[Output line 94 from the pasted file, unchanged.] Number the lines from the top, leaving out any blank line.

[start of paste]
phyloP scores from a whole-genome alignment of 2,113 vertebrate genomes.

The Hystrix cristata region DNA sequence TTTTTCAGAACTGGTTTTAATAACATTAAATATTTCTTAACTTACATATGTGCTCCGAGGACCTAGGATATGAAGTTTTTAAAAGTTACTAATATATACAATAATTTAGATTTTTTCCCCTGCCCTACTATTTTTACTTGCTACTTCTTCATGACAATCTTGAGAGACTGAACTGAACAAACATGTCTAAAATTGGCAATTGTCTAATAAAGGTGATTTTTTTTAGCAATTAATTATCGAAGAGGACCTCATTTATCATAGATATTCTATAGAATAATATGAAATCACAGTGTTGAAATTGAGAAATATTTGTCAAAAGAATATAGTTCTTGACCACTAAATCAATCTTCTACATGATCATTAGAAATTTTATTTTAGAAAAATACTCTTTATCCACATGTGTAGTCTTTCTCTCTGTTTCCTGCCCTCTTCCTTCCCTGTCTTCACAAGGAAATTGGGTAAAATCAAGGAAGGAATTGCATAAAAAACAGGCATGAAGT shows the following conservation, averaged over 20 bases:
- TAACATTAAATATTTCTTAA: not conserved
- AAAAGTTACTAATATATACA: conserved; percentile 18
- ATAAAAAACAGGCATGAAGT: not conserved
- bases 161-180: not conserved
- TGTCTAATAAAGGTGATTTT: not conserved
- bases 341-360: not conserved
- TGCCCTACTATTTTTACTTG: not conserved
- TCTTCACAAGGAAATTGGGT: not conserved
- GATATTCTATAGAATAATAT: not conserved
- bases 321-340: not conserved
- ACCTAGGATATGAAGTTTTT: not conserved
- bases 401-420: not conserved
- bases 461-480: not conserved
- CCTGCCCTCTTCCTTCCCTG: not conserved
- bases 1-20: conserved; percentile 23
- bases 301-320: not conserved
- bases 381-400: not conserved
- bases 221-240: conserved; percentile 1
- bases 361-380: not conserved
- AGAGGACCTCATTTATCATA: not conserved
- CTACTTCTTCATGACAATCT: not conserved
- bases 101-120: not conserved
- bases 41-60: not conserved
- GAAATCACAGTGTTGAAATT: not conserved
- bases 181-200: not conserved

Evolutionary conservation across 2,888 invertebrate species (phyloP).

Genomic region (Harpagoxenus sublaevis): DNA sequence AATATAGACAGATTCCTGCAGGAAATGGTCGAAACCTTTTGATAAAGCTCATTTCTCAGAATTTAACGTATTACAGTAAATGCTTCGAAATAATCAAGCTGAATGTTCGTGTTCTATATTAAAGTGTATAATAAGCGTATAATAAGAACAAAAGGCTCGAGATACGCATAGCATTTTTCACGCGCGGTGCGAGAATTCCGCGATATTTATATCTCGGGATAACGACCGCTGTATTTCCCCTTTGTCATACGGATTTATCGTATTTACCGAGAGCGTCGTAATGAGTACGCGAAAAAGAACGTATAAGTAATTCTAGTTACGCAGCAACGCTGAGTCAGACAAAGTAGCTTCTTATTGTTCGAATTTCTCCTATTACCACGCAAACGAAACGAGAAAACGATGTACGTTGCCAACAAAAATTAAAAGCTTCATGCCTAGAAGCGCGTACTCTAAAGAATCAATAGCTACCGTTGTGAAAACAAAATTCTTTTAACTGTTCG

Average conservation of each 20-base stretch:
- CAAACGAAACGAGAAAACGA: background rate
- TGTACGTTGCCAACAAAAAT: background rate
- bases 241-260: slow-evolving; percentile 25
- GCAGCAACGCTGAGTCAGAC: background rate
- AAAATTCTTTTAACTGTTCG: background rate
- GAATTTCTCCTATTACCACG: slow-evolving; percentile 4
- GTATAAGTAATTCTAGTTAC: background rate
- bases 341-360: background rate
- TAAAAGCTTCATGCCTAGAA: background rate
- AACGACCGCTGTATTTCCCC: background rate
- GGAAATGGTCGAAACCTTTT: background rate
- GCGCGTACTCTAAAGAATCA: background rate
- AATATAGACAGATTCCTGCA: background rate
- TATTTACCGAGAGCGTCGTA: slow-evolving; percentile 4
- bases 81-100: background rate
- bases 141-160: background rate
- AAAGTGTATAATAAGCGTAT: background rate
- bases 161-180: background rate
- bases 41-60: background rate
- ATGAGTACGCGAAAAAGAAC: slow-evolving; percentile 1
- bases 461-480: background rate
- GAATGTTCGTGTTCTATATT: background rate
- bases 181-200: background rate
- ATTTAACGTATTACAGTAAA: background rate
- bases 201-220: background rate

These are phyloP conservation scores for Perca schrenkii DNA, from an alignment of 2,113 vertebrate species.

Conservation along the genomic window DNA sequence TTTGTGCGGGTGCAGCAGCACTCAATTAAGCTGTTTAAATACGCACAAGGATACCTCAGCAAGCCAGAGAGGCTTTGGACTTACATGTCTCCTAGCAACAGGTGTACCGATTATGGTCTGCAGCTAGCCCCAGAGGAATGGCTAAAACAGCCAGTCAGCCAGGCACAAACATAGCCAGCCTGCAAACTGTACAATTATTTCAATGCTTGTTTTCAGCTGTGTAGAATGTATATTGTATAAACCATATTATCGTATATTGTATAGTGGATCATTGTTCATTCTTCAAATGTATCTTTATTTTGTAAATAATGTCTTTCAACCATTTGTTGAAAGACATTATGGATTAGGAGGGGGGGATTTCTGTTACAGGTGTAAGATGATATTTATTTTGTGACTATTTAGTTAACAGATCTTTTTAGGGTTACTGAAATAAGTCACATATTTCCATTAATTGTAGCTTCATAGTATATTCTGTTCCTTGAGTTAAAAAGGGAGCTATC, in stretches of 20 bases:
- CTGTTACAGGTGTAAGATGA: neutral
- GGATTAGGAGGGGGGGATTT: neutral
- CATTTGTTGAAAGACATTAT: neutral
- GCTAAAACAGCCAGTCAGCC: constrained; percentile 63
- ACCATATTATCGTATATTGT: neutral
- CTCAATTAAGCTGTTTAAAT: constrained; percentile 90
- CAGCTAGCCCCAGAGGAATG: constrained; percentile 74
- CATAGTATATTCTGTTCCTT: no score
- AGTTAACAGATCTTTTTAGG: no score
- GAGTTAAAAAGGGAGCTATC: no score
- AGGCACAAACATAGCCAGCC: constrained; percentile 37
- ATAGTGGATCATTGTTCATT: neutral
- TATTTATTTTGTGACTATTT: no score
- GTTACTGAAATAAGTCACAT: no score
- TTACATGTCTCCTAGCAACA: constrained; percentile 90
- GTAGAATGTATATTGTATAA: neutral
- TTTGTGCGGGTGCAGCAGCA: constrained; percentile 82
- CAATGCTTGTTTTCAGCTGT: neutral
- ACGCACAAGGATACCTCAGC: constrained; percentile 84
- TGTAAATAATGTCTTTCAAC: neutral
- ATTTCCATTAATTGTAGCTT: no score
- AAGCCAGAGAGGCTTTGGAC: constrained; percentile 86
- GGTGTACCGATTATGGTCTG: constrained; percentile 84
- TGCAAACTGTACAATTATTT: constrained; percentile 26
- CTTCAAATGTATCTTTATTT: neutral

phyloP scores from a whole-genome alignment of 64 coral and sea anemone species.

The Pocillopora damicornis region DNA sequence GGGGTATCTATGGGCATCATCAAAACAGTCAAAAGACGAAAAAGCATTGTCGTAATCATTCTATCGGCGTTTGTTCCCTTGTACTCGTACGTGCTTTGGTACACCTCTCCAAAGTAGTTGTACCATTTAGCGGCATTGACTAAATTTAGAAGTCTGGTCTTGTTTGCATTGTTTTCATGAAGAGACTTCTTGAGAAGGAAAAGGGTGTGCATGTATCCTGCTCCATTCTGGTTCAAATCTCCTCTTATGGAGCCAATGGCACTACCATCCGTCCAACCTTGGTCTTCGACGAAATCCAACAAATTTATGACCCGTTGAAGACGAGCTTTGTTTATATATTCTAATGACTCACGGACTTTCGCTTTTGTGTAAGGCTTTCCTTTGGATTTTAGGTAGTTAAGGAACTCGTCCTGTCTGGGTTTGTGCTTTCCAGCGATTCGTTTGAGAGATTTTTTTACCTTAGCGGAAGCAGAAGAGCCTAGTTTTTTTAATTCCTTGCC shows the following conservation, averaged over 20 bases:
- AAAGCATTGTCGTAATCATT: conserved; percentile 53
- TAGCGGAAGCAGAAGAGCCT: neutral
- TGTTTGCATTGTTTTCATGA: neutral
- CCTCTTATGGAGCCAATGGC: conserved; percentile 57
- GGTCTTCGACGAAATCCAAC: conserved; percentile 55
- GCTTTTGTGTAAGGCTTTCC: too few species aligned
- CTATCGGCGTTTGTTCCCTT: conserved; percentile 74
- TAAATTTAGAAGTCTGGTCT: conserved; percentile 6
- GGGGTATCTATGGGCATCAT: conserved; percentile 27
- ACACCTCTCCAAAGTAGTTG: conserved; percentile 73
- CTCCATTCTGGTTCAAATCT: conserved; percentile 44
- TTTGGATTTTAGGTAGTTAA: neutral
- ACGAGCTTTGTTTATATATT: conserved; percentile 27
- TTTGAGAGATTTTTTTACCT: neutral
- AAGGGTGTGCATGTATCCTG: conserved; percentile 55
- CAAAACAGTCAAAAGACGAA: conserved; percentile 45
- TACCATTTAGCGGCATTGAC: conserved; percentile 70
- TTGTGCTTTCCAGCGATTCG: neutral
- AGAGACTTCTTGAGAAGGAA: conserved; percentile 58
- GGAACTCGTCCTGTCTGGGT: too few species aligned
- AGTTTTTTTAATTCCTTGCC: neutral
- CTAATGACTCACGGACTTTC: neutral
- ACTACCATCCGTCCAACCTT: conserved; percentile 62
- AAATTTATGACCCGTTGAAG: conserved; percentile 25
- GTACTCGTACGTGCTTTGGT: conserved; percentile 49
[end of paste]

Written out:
- ACACCTCTCCAAAGTAGTTG: conserved; percentile 73